Scientific Investigations Report 2008–5025

**U.S. GEOLOGICAL SURVEY
Scientific Investigations Report 2008–5025**

Based on the relations between the explanatory variables and the measured elevated nitrate concentrations, various logistic regression models were developed to estimate the probability that ground water will exceed a nitrate concentration of 2 mg/L. All possible combinations of the explanatory variables were evaluated to develop the models. The performance of these models was evaluated using the log-likelihood ratio, McFadden’s *rho*-squared, the *p*-values for each variable included in the models, and the percentage of correct responses.

The two best performing models—one with and one without hydrogeomorphic regions—for estimating the probability of nitrate concentrations exceeding 2 mg/L were identified. Models with and without hydrogeomorphic regions were developed because of the possibility that different relations between explanatory and response variables may occur in each of the hydrogeomorphic regions. This allowed a comparison between the model that included the hydrogeomorphic regions with the one that did not to determine if inclusion of the hydrogeomorphic regions significantly improved model performance.

Well depth, average annual precipitation, percentage of agricultural land within a 4-km buffer around the well, population density, and soil drainage were the significant explanatory variables in both of the best performing models (table 2). Overall performance of both models was good, with the chi-squared *p*-value calculated from the log-likelihood ratio of the entire model less than 0.001, McFadden’s *rho*-squared of about 0.19, and the percentage of correct responses greater than 81 percent (table 3). The two models performed equally well, with identical percentages of correct responses.

The positive and negative signs of the model coefficients were as expected. Well depth showed a negative correlation with elevated nitrate concentrations as nitrate concentrations usually decrease with depth below land surface. The relation between percentage of agricultural land use near a well and elevated nitrate concentrations was positive. This indicates that agricultural fertilizer is a large source of nitrate to ground water. The relation between population density and elevated nitrate concentrations also was positive, which is likely the result of residential fertilizer usage and septic system inputs. The relation between elevated nitrate concentrations and soil drainage was negative indicating that the probability of elevated nitrate concentrations increases beneath soils that are well drained. Soils that are poorly drained may have an increased likelihood of fostering denitrifying conditions, thereby decreasing the amount of nitrate available to leach into the ground water. The relation between elevated nitrate concentrations and precipitation also was negative, which is likely due to the larger percentage of elevated nitrate concentrations in eastern Washington, which receives less precipitation than western Washington.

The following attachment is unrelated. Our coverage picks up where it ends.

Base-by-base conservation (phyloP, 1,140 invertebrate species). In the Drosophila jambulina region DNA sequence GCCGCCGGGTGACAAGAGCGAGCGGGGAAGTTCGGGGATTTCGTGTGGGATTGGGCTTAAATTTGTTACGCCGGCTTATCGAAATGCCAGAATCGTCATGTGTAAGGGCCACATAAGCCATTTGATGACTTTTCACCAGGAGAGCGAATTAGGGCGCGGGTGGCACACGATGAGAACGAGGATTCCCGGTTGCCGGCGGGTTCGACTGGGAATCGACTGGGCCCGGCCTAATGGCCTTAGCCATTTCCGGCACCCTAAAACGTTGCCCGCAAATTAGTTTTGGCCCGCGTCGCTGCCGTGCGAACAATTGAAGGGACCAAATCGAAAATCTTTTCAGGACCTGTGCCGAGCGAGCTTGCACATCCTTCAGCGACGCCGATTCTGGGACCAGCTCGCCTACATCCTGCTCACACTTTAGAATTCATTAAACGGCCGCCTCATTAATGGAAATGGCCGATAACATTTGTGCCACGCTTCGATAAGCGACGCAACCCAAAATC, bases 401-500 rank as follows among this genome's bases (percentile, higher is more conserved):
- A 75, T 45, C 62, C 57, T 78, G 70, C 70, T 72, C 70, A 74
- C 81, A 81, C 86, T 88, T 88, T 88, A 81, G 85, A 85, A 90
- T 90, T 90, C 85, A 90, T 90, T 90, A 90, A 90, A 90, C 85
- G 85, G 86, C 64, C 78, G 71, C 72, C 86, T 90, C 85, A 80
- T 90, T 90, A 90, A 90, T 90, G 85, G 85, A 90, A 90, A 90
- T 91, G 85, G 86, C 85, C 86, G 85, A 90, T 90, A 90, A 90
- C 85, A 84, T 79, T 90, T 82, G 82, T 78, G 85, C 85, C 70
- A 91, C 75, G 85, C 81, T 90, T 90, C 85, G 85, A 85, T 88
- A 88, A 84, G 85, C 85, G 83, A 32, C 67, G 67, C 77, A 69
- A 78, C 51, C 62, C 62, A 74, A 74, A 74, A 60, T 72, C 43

Alternative measures of model performance were generated regressing the measured and estimated probabilities of elevated nitrate concentrations from wells included in the calibration dataset (fig. 7). Nitrate concentrations from the calibration wells were converted to a binary classification of 0 for nitrate concentrations less than 2 mg/L and 1 for those greater than 2 mg/L. This binary conversion allowed the percentage of actual detections to be calculated and compared to the estimated probabilities for each 10 percent decile. The estimated and measured number of exceedances and nonexceedances were similar for both models with and without hydrogeomorphic regions, as indicated by *R*^{2}values of 0.9748 and 0.9792, respectively, with no systemic bias as shown by the 1:1 line in figure 7. Pearson’s correlation coefficients and Tolerance and VIF statistics detected no multicollinearity for the explanatory variables included in the models. Pearson’s correlation coefficients were all less than 0.5, tolerance was greater than 0.67, and VIF less than 1.5.

To validate the models, the estimated probabilities of elevated nitrate concentrations for wells in the validation dataset from USGS and Department of Ecology were computed and compared to the actual probabilities (fig. 8). Nitrate concentrations from the validation wells were converted to a binary classification of 0 for nitrate concentrations less than 2 mg/L and 1 for concentrations greater than 2 mg/L. This binary conversion allowed the percentage of measured detections to be calculated and compared to the estimated probabilities for each 10 percent decile. The relation between the actual percentage of wells with a nitrate concentration greater than 2 mg/L and the estimated probabilities had an *R*^{2} of 0.9061 for the model without hydrogeomorphic regions and 0.9173 for the model with hydrogeomorphic regions. The validation of the model that included hydrogeomorphic regions was not as strong because some regions had few data points. Overall, both logistic regression models tended to underestimate the actual probability for the validation dataset by about 10 percent.